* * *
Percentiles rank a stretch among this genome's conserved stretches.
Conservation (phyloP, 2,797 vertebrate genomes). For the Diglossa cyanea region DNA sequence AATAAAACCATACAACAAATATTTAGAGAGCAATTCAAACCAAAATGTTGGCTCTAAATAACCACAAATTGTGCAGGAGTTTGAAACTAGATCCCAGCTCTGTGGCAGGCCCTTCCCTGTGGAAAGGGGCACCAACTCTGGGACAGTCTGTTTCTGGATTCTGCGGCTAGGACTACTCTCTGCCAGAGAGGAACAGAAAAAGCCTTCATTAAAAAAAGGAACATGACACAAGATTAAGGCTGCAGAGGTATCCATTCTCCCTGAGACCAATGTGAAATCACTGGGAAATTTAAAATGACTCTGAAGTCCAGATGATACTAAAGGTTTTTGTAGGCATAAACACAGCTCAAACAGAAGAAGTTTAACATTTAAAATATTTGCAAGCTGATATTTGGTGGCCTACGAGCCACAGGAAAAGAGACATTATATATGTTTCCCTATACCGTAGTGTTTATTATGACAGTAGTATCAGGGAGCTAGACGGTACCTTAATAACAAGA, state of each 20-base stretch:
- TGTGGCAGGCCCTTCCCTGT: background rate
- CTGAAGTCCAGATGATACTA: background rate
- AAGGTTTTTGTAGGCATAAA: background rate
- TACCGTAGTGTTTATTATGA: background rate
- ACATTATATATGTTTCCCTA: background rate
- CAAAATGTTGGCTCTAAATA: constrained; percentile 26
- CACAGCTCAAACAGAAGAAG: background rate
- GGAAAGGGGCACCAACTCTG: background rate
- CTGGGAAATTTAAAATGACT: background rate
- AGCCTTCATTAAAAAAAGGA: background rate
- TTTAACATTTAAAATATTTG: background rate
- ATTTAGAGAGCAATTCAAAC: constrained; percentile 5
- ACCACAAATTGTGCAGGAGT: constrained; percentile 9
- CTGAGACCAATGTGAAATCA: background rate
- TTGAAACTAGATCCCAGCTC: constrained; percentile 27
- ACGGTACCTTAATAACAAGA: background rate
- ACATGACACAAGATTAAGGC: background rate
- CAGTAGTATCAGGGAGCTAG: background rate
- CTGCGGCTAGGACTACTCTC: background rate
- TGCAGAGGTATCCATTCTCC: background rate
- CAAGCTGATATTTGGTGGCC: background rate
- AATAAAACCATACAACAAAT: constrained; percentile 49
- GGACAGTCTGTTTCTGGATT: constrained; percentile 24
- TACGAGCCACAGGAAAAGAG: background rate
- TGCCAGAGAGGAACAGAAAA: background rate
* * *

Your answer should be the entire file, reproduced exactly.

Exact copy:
Percentiles rank a stretch among this genome's conserved stretches.
Conservation (phyloP, 2,797 vertebrate genomes). For the Diglossa cyanea region DNA sequence AATAAAACCATACAACAAATATTTAGAGAGCAATTCAAACCAAAATGTTGGCTCTAAATAACCACAAATTGTGCAGGAGTTTGAAACTAGATCCCAGCTCTGTGGCAGGCCCTTCCCTGTGGAAAGGGGCACCAACTCTGGGACAGTCTGTTTCTGGATTCTGCGGCTAGGACTACTCTCTGCCAGAGAGGAACAGAAAAAGCCTTCATTAAAAAAAGGAACATGACACAAGATTAAGGCTGCAGAGGTATCCATTCTCCCTGAGACCAATGTGAAATCACTGGGAAATTTAAAATGACTCTGAAGTCCAGATGATACTAAAGGTTTTTGTAGGCATAAACACAGCTCAAACAGAAGAAGTTTAACATTTAAAATATTTGCAAGCTGATATTTGGTGGCCTACGAGCCACAGGAAAAGAGACATTATATATGTTTCCCTATACCGTAGTGTTTATTATGACAGTAGTATCAGGGAGCTAGACGGTACCTTAATAACAAGA, state of each 20-base stretch:
- TGTGGCAGGCCCTTCCCTGT: background rate
- CTGAAGTCCAGATGATACTA: background rate
- AAGGTTTTTGTAGGCATAAA: background rate
- TACCGTAGTGTTTATTATGA: background rate
- ACATTATATATGTTTCCCTA: background rate
- CAAAATGTTGGCTCTAAATA: constrained; percentile 26
- CACAGCTCAAACAGAAGAAG: background rate
- GGAAAGGGGCACCAACTCTG: background rate
- CTGGGAAATTTAAAATGACT: background rate
- AGCCTTCATTAAAAAAAGGA: background rate
- TTTAACATTTAAAATATTTG: background rate
- ATTTAGAGAGCAATTCAAAC: constrained; percentile 5
- ACCACAAATTGTGCAGGAGT: constrained; percentile 9
- CTGAGACCAATGTGAAATCA: background rate
- TTGAAACTAGATCCCAGCTC: constrained; percentile 27
- ACGGTACCTTAATAACAAGA: background rate
- ACATGACACAAGATTAAGGC: background rate
- CAGTAGTATCAGGGAGCTAG: background rate
- CTGCGGCTAGGACTACTCTC: background rate
- TGCAGAGGTATCCATTCTCC: background rate
- CAAGCTGATATTTGGTGGCC: background rate
- AATAAAACCATACAACAAAT: constrained; percentile 49
- GGACAGTCTGTTTCTGGATT: constrained; percentile 24
- TACGAGCCACAGGAAAAGAG: background rate
- TGCCAGAGAGGAACAGAAAA: background rate